SEATTLE -- Neither Washington state nor King County has any intention of giving up its right to sue Major League Baseball if the pending sale of the Seattle Mariners is rejected, officials for the two entities said yesterday.
The public declaration of that stance locks the proposed sale of the team into what appears to be the most serious standoff yet encountered in four months of delicate and protracted negotiations.
Unless someone blinks -- and soon -- those involved in the negotiations say, the whole complicated matter could come to a showdown in the courts, even though all parties involved agree that is what they want least.
"If this proposed sale is turned down for no good reason -- and there is no good reason for turning it down," U.S. Sen. Slade Gorton said, "King County and the State of Washington will sue, and they will win. They will win big, in my opinion."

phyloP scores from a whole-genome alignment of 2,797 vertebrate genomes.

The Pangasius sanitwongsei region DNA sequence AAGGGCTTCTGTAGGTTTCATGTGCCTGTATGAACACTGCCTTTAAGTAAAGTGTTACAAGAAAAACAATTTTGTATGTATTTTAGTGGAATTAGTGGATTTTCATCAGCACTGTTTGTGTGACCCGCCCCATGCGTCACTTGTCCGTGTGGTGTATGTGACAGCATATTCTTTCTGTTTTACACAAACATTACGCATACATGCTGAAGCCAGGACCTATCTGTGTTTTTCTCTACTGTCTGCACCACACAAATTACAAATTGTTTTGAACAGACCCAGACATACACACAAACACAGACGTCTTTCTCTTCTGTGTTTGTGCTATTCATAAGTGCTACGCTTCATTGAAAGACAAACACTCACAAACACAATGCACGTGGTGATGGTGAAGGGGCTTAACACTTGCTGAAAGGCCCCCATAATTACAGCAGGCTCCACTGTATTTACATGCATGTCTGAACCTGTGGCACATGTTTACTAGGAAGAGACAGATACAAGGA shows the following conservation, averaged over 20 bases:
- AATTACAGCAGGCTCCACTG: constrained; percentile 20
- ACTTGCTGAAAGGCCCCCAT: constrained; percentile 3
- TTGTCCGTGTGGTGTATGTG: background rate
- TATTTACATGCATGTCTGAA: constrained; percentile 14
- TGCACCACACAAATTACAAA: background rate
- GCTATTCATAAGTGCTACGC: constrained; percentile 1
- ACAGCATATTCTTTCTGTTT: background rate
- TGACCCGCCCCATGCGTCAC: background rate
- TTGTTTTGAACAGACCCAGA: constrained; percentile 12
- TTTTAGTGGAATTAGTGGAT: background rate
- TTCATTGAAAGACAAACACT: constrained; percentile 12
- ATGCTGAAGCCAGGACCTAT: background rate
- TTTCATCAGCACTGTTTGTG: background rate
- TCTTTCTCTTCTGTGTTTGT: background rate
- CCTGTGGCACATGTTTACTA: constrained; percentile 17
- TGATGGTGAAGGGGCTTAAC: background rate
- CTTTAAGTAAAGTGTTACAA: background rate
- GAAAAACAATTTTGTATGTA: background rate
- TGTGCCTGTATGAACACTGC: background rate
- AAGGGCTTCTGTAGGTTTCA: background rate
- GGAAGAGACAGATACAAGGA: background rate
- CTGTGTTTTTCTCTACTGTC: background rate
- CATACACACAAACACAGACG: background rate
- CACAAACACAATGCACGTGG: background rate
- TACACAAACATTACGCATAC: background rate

The problem is this: Before Major League Baseball proceeds further with deliberations on the sale, it wants the Baseball Club of Seattle to sign a document promising not to bring a lawsuit -- regardless of whether the sale is approved or rejected.
In addition, baseball wants the investors to promise that if anybody else brings a suit against Major League Baseball in connection with the sale, they will pay baseball's legal expenses.
The Baseball Club group, 60 percent funded by Hiroshi Yamauchi, president of Nintendo Co. Ltd. of Kyoto, Japan, announced its $125 million offer on Jan. 23. It would use $100 million to purchase the team from Jeff Smulyan and the rest to operate it.
Baseball, which has opposed non-North American ownership in the past, has said it was seeking a structure in which the team would be controlled by local investors rather than Japanese.
With King County and the state poised to drop lawsuits on baseball the moment the sale is rejected, the ultimatum puts the Baseball Club in what appears to be an impossible situation.